Turn left along Ockham Lane for just 100 yards, passing the entrance drive for Hatchford House on the right. Just before the entrance drive for Hatchford Cottage, turn right up the small flight of steps and go through the kissing gate. Follow the narrow path between property fences and you will emerge to a quiet access lane. Keep straight ahead along this, passing several horse paddocks. Take time to enjoy the expansive views ahead. At the bottom of the slope, where the access lane swings left to Orchard Farm, keep straight ahead on the concrete track passing stables on the right. Cross the stile ahead and follow the narrow fenced path between open fields. Cross the next stile and continue on the path, now with a tall fence on the right. The path winds between garden fences and then crosses a sleeper bridge to reach the corner of the front garden of May Cottage. Swing left along the hedge line and then continue ahead to cross the stile out to the road. Turn left along the road and, at the junction, bear right (signed to Horsley Road). Follow the lane past cottages and continue to the end with Yew Tree Cottage ahead. Turn right over the stile (half-hidden in the hedge) and then turn left to follow the hedge line on the left. Where the hedge on the left steps back, fork right (at about 2 o'clock) towards the single oak tree in the field centre. As you draw level with the tree, stay on the footpath which swings left and leads you to a sleeper bridge at the edge of a small section of woodland, known as Old Oak Common.
(5) Cross the sleeper bridge and follow the narrow path winding through the woodland (which can get very muddy). Some way along, cross the stile ahead and continue on the woodland path. You will emerge from the woodland to the edge of a large open field. Do NOT go ahead as directed by the misleading signpost, instead turn left following the woodland edge. This will lead you to another stile.
NOTE: these next pastures are likely to be holding sheep and/or horses. Cross the stile and walk straight ahead passing a pond on the left. Cross the stile into the second pasture and walk directly ahead following the hedge on the left. Keep in the same direction across three more stiles. After the third stile, keep ahead along the field-edge track with electric fencing on the right. Half way along the field you will come to a junction with a track to the right.
Turn right here (don't worry if the footpath sign is missing, it is a public right of way). Follow the track which soon runs with a hedge on the left and horse paddocks on the right. Stay on the track as it swings right, running along the top of the horse paddocks (with the noise of the M25 clearly audible through the hedge on the left). Continue just as far as the bridge over the M25 on the left and turn left through the metal gate to cross this bridge (signed to Chilbrook Farm).
At the end of the bridge you will be faced with a locked gate ahead. You will need to take a slightly convoluted route here to join the correct footpath. Turn right through the kissing gate and then turn immediately left to follow the hedge on the left. After just a few paces, pass through the kissing gate on the left to reach the concrete track once again. Cross the track diagonally right to reach another kissing gate. Go through this and then turn right along the grass track (signed to Chilbrook Farm). At the end of the grass track a stile leads you out to the concrete access drive for Pondtail Farm.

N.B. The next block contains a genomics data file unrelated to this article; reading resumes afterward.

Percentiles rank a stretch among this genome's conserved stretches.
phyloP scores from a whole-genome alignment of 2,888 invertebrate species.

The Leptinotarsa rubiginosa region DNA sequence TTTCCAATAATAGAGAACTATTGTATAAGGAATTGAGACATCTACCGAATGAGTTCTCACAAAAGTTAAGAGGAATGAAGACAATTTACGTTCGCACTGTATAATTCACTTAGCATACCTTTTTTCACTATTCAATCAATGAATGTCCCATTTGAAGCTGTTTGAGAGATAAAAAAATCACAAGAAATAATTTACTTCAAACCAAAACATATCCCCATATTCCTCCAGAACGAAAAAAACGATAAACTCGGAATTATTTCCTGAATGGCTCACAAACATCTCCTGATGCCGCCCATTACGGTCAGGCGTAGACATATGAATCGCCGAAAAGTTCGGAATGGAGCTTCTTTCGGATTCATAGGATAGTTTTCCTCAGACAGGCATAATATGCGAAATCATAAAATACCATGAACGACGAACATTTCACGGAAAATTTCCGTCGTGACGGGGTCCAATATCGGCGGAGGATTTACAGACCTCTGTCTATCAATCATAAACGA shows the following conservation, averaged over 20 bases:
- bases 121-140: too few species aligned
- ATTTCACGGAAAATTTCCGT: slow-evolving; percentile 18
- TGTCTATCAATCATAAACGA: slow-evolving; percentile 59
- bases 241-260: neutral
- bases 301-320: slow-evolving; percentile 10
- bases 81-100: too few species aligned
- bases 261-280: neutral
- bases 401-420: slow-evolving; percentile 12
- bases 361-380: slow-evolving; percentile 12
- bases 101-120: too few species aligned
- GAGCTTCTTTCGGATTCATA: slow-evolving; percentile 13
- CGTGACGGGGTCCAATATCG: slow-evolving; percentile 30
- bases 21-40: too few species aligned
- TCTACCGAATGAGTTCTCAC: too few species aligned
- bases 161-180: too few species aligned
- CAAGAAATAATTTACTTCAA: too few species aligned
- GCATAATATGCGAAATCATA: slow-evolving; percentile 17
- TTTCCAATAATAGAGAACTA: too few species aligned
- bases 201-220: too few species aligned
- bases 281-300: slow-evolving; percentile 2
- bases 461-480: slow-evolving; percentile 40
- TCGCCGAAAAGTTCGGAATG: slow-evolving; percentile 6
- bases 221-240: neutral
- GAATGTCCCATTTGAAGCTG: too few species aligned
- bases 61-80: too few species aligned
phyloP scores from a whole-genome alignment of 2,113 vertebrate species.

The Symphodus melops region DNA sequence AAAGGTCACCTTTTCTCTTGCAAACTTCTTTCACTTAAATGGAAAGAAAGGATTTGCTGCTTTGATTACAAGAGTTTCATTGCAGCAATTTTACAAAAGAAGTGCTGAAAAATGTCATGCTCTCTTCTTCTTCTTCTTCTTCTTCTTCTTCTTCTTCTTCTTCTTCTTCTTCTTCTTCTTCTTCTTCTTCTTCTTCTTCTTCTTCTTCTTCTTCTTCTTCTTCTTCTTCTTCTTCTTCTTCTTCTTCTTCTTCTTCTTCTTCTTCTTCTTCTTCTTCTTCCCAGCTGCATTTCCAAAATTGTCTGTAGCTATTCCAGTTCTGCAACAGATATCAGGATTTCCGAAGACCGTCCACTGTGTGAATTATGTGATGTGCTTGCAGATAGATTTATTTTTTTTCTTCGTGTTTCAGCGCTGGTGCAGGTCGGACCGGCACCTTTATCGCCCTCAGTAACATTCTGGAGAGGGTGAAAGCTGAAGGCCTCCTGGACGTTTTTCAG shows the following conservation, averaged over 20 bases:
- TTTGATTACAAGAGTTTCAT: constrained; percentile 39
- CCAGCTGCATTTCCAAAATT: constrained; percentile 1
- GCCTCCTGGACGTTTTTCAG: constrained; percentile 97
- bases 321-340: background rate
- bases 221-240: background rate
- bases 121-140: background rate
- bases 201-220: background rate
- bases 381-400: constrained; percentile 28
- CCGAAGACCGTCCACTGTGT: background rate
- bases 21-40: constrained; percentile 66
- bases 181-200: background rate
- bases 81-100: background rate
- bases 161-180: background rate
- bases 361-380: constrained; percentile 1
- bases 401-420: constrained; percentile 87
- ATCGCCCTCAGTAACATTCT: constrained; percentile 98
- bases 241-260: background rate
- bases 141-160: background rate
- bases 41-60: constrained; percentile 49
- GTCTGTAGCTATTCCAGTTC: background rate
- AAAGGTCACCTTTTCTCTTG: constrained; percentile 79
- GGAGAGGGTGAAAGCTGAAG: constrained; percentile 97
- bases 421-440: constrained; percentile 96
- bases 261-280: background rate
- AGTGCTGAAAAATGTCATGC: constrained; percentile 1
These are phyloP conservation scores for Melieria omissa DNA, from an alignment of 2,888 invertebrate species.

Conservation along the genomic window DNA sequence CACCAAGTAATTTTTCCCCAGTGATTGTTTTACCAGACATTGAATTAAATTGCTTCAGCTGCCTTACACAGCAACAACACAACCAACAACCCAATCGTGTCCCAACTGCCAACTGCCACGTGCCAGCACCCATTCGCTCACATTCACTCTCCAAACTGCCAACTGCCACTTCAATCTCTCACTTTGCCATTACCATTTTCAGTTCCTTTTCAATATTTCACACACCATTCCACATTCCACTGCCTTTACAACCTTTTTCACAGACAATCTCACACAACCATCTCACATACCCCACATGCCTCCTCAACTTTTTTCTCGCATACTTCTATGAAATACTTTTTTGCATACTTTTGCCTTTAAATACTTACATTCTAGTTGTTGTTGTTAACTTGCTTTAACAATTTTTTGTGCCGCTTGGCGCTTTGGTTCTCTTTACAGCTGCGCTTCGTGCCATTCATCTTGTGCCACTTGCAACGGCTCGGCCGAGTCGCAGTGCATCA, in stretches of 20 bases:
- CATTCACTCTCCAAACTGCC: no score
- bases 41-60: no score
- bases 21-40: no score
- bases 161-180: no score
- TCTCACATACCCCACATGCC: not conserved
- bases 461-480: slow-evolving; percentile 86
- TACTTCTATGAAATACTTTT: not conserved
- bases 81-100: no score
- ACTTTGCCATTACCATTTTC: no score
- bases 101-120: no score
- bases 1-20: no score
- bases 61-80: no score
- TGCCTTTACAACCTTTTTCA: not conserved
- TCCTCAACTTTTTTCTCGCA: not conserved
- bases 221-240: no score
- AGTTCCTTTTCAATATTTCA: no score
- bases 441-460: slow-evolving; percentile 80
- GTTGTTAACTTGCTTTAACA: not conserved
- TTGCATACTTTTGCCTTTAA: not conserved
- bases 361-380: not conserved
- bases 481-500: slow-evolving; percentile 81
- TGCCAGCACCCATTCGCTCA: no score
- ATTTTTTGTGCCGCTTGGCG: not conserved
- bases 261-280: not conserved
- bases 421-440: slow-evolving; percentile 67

(6) Turn right and follow the surfaced access track passing a small pond on the right. At the end of the drive, pass through the small wooden gate to reach a T-junction with Chilbrook Road. Turn left along the road, taking care of any traffic and passing a row of cottages on the left. Follow the road for just 300 yards where you will reach a chevron sign marking a left-hand bend. Leave the road here and keep straight ahead on the gravel drive for Chilbrook Farm. Just before you reach the first farm building, turn right through a kissing gate (signed as a public footpath).
Keep straight ahead along the left-hand edge of this large crop field. At the end of the field a final stile leads you out to the grass verge alongside Downside Bridge Road. NOTE: this is a fairly busy road and the visibility is not ideal, so take extreme care. Cross over the road and turn left along the pavement.
Follow the pavement for some distance, heading back towards Cobham. The pavement will lead you past the entrance for Cobham Park on the right and then on to reach Downside Bridge. From this point you will be retracing your steps back to the start point. Follow the right-hand pavement over the bridge then past the church and on to reach the car park where the walk began.(D/A)
D/A : km 0 - alt. 22m - Car park
1 : km 0.57 - alt. 20m - River bridge
2 : km 1.96 - alt. 25m - Road
3 : km 3.04 - alt. 61m - Tower
4 : km 4.4 - alt. 56m - Ockham Lane
5 : km 5.58 - alt. 40m - Sleeper bridge
6 : km 7.17 - alt. 34m - Surfaced access track
D/A : km 9.64 - alt. 22m - Car park
Please note: the Semaphore Tower is closed for renovations.